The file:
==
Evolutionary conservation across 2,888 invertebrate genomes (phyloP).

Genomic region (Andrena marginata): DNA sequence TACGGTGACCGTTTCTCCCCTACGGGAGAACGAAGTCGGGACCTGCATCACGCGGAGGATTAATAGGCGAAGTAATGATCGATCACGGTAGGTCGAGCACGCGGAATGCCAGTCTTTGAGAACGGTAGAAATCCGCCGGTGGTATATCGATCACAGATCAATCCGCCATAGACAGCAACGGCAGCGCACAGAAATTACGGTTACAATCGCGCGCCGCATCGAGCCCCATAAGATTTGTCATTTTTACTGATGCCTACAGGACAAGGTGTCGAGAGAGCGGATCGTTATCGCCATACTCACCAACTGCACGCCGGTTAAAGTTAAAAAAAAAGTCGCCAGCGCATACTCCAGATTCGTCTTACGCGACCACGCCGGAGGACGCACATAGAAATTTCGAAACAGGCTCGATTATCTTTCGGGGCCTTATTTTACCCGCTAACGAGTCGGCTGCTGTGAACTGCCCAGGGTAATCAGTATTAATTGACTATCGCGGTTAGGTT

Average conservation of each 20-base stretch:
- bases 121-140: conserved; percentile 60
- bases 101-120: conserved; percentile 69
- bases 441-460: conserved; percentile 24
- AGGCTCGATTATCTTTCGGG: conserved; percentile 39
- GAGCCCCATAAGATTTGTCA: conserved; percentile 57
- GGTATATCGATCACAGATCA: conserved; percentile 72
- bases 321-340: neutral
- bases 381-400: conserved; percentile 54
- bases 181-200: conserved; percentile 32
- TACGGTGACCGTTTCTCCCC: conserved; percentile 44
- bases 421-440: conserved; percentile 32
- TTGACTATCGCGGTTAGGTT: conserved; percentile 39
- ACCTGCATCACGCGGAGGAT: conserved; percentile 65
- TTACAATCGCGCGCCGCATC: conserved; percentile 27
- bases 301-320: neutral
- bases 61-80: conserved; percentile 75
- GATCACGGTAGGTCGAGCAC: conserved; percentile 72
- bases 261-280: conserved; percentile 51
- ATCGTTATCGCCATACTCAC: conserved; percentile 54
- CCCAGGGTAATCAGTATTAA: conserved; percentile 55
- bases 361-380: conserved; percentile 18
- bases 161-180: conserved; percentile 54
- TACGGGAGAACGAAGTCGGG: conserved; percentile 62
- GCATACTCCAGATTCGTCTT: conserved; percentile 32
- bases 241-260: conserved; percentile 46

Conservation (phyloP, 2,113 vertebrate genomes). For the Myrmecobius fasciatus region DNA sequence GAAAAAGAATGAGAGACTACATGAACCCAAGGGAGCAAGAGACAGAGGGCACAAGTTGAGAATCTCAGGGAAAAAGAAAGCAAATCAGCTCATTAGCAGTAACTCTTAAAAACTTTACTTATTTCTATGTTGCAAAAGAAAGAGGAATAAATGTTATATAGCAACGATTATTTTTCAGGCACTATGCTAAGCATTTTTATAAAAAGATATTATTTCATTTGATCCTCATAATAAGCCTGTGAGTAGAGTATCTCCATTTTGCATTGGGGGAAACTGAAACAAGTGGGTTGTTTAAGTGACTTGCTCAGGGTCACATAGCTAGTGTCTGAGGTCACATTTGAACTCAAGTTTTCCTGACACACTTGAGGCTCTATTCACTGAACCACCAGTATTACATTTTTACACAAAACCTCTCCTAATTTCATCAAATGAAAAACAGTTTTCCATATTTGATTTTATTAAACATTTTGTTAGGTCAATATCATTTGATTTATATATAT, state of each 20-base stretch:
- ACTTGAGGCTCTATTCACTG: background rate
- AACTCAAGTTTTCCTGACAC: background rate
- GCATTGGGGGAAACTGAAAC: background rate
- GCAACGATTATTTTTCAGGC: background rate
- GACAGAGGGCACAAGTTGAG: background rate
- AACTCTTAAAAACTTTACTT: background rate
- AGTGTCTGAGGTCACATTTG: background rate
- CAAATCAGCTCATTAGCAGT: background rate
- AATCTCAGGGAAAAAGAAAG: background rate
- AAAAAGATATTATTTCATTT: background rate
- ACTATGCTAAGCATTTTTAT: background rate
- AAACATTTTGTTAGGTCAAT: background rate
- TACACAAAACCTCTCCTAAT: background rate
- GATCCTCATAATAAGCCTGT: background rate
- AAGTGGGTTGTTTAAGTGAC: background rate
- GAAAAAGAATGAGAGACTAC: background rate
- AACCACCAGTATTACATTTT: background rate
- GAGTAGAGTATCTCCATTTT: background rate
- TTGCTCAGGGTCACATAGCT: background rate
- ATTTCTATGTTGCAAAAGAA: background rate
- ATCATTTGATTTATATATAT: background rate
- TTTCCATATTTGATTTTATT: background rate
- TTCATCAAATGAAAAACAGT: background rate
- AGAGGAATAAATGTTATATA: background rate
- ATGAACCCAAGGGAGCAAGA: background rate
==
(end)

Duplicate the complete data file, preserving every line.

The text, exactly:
Evolutionary conservation across 2,888 invertebrate genomes (phyloP).

Genomic region (Andrena marginata): DNA sequence TACGGTGACCGTTTCTCCCCTACGGGAGAACGAAGTCGGGACCTGCATCACGCGGAGGATTAATAGGCGAAGTAATGATCGATCACGGTAGGTCGAGCACGCGGAATGCCAGTCTTTGAGAACGGTAGAAATCCGCCGGTGGTATATCGATCACAGATCAATCCGCCATAGACAGCAACGGCAGCGCACAGAAATTACGGTTACAATCGCGCGCCGCATCGAGCCCCATAAGATTTGTCATTTTTACTGATGCCTACAGGACAAGGTGTCGAGAGAGCGGATCGTTATCGCCATACTCACCAACTGCACGCCGGTTAAAGTTAAAAAAAAAGTCGCCAGCGCATACTCCAGATTCGTCTTACGCGACCACGCCGGAGGACGCACATAGAAATTTCGAAACAGGCTCGATTATCTTTCGGGGCCTTATTTTACCCGCTAACGAGTCGGCTGCTGTGAACTGCCCAGGGTAATCAGTATTAATTGACTATCGCGGTTAGGTT

Average conservation of each 20-base stretch:
- bases 121-140: conserved; percentile 60
- bases 101-120: conserved; percentile 69
- bases 441-460: conserved; percentile 24
- AGGCTCGATTATCTTTCGGG: conserved; percentile 39
- GAGCCCCATAAGATTTGTCA: conserved; percentile 57
- GGTATATCGATCACAGATCA: conserved; percentile 72
- bases 321-340: neutral
- bases 381-400: conserved; percentile 54
- bases 181-200: conserved; percentile 32
- TACGGTGACCGTTTCTCCCC: conserved; percentile 44
- bases 421-440: conserved; percentile 32
- TTGACTATCGCGGTTAGGTT: conserved; percentile 39
- ACCTGCATCACGCGGAGGAT: conserved; percentile 65
- TTACAATCGCGCGCCGCATC: conserved; percentile 27
- bases 301-320: neutral
- bases 61-80: conserved; percentile 75
- GATCACGGTAGGTCGAGCAC: conserved; percentile 72
- bases 261-280: conserved; percentile 51
- ATCGTTATCGCCATACTCAC: conserved; percentile 54
- CCCAGGGTAATCAGTATTAA: conserved; percentile 55
- bases 361-380: conserved; percentile 18
- bases 161-180: conserved; percentile 54
- TACGGGAGAACGAAGTCGGG: conserved; percentile 62
- GCATACTCCAGATTCGTCTT: conserved; percentile 32
- bases 241-260: conserved; percentile 46

Conservation (phyloP, 2,113 vertebrate genomes). For the Myrmecobius fasciatus region DNA sequence GAAAAAGAATGAGAGACTACATGAACCCAAGGGAGCAAGAGACAGAGGGCACAAGTTGAGAATCTCAGGGAAAAAGAAAGCAAATCAGCTCATTAGCAGTAACTCTTAAAAACTTTACTTATTTCTATGTTGCAAAAGAAAGAGGAATAAATGTTATATAGCAACGATTATTTTTCAGGCACTATGCTAAGCATTTTTATAAAAAGATATTATTTCATTTGATCCTCATAATAAGCCTGTGAGTAGAGTATCTCCATTTTGCATTGGGGGAAACTGAAACAAGTGGGTTGTTTAAGTGACTTGCTCAGGGTCACATAGCTAGTGTCTGAGGTCACATTTGAACTCAAGTTTTCCTGACACACTTGAGGCTCTATTCACTGAACCACCAGTATTACATTTTTACACAAAACCTCTCCTAATTTCATCAAATGAAAAACAGTTTTCCATATTTGATTTTATTAAACATTTTGTTAGGTCAATATCATTTGATTTATATATAT, state of each 20-base stretch:
- ACTTGAGGCTCTATTCACTG: background rate
- AACTCAAGTTTTCCTGACAC: background rate
- GCATTGGGGGAAACTGAAAC: background rate
- GCAACGATTATTTTTCAGGC: background rate
- GACAGAGGGCACAAGTTGAG: background rate
- AACTCTTAAAAACTTTACTT: background rate
- AGTGTCTGAGGTCACATTTG: background rate
- CAAATCAGCTCATTAGCAGT: background rate
- AATCTCAGGGAAAAAGAAAG: background rate
- AAAAAGATATTATTTCATTT: background rate
- ACTATGCTAAGCATTTTTAT: background rate
- AAACATTTTGTTAGGTCAAT: background rate
- TACACAAAACCTCTCCTAAT: background rate
- GATCCTCATAATAAGCCTGT: background rate
- AAGTGGGTTGTTTAAGTGAC: background rate
- GAAAAAGAATGAGAGACTAC: background rate
- AACCACCAGTATTACATTTT: background rate
- GAGTAGAGTATCTCCATTTT: background rate
- TTGCTCAGGGTCACATAGCT: background rate
- ATTTCTATGTTGCAAAAGAA: background rate
- ATCATTTGATTTATATATAT: background rate
- TTTCCATATTTGATTTTATT: background rate
- TTCATCAAATGAAAAACAGT: background rate
- AGAGGAATAAATGTTATATA: background rate
- ATGAACCCAAGGGAGCAAGA: background rate